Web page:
Session Title: Vitreo Retinal Surgery I
Session Date/Time: Thursday 11/09/2014 | 08:00-10:00
Paper Time: 08:40
First Author: : M.Dogramaci UK
Co Author(s): : T.H. Williamson M.K. Bayazit A. Cunningham
We recently demonstrated that symptomatic retinal shifts are common in eyes following PPV for RRD. Because of the alarming symptoms of the retinal shifts, it is very difficult to investigate the influencing factors through large scale studies. Therefore we used SRE technology to create computer models to assist in studying the influencing factors. In this second paper we demonstrate the methods of generating a reliable computer model through RSE using data presented in our first paper.
University Hospital of North Durham, St. Thomas' Hospital, Imperial College
The Clinical data used in SRE were given in our previous paper. The retina was modeled as a sphere with a diameter of 24mm and thickness of 0.2 mm. The Subretinal fluid (SRF) was modeled as an elevated area at the posterior pole with a radius of 5-10mm and a height of 0.5-5mm. The optic disc was 1.5mm in diameter and attached to the underlying choroido-scleral complex. The hydrostatic pressure of the SRF, the buoyancy pressure of the gas tamponade and the gravity acceleration were all applied with their vector directions depended on the type of the posture. Young’s modulus of the retina was 0.03 mega Pascal (MPa). Laterality was defined by the location of the optic disc. Attached retina was assigned a bond contact while the detached retina was assigned Friday 12 Septemberctionless contact to the underlying structure. The values for the sample shift points were determined using directional deformation results and correlated to the values of the sample points detected on the AF images.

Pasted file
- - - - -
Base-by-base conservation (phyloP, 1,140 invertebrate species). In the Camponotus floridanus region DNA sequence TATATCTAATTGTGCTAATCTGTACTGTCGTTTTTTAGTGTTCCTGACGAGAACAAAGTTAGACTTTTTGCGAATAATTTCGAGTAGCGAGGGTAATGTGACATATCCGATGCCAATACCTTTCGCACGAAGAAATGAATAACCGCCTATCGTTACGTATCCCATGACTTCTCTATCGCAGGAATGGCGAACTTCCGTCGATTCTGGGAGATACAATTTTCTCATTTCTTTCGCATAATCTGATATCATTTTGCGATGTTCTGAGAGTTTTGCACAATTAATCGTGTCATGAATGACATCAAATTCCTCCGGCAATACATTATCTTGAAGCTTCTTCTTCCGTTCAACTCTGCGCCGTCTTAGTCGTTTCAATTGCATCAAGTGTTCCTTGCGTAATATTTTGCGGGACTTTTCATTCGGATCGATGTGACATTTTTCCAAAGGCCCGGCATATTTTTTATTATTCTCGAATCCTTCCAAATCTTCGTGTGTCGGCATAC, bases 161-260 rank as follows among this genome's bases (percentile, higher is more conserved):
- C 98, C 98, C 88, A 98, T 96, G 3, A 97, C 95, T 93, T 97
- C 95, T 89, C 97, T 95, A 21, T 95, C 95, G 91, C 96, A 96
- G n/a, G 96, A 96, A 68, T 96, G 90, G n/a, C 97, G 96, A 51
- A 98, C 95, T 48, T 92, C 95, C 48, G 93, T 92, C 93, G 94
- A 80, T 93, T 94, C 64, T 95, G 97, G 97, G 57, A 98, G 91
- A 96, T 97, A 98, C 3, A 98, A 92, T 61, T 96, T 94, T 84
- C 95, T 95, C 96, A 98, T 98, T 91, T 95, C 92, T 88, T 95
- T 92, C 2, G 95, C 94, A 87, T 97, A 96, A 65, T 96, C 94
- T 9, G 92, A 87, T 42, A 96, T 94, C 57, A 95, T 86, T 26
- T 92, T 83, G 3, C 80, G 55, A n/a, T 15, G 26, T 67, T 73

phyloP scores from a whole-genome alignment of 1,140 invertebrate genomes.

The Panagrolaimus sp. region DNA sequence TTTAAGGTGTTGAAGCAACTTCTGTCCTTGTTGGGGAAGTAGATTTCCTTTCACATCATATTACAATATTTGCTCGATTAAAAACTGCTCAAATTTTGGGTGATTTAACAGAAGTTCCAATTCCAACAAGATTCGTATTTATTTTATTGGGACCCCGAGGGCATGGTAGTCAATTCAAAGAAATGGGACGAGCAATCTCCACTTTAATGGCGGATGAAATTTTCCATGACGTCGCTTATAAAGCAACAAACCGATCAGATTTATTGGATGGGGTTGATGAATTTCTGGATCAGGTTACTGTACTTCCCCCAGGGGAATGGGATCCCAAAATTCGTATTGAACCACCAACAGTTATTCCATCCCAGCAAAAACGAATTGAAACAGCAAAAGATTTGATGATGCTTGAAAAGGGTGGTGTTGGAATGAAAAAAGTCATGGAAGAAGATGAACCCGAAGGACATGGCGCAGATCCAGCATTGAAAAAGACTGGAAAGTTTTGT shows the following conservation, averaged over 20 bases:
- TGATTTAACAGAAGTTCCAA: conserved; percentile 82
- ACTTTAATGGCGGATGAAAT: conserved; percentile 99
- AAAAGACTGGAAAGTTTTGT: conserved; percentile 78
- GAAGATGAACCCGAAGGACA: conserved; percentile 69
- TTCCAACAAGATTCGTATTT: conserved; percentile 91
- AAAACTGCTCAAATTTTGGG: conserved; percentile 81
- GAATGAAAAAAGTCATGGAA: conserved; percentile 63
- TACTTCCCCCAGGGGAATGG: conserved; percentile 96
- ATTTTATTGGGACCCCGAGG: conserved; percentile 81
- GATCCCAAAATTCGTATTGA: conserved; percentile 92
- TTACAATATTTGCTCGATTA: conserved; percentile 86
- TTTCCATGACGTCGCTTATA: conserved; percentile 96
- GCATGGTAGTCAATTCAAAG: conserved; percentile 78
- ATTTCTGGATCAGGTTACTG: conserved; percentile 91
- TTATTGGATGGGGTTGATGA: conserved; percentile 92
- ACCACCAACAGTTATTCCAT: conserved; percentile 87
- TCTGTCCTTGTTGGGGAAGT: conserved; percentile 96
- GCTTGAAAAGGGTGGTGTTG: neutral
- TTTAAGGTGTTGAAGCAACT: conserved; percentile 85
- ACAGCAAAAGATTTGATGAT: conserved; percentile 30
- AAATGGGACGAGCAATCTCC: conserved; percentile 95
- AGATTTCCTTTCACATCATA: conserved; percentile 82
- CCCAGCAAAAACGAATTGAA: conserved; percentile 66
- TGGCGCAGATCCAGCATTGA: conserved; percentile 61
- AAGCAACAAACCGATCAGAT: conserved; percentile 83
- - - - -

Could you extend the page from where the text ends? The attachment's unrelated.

A total of 15 simulations for eleven eyes were sufficient to establish statistically significant correlation between the sample shift points recorded in the computer models with 151 sample points detected on the AF images. For 6 eyes, that were instructed to assume an initial temporal posture, two simulations were necessary for each eye to achieve statistically significant correlations for both vertical and horizontal sample shift points. The first simulation was for an initial temporal posture followed by a second simulation for the intermediate upright posture (when the patients were stood up in their way home). For 2 eyes that had no initial posture instructions and assumed upright posture immediately after the operation, and for 3 eyes with an initial posture instruction of face up, only the intermediate upright posture simulation was necessary to achieve statistically significant correlation. The mean SRF density, height and diameter used to simulate the initial postures in 8 simulations were 2500 Kg/mm3, 1,53 mm and 8.66 mm, this is compared to 9888.88 Kg/mm3, 1,50 mm and 10.77 mm values used in 7 simulations for intermediate posture. The difference between the densities were statistically significant p=0.008
The model showed that retinal shifts are influenced by the initial two hour posturing as well as the intermediate upright posture that follows when the patients are discharged. The ultimate long term posture resumed by the patient at home did not seem to influence the shift. The SRF becomes higher in density and distributes over a wider area after 2 hours from the initial posturing. Therefore longer duration of initial posturing may reduce the risk of significant retinal shifts. Additionally understanding data processing and information flows of SRE technology could help in the application of this technology in the field of viteoretinal surgery and designing reliable models to study surgical complications on larger scales.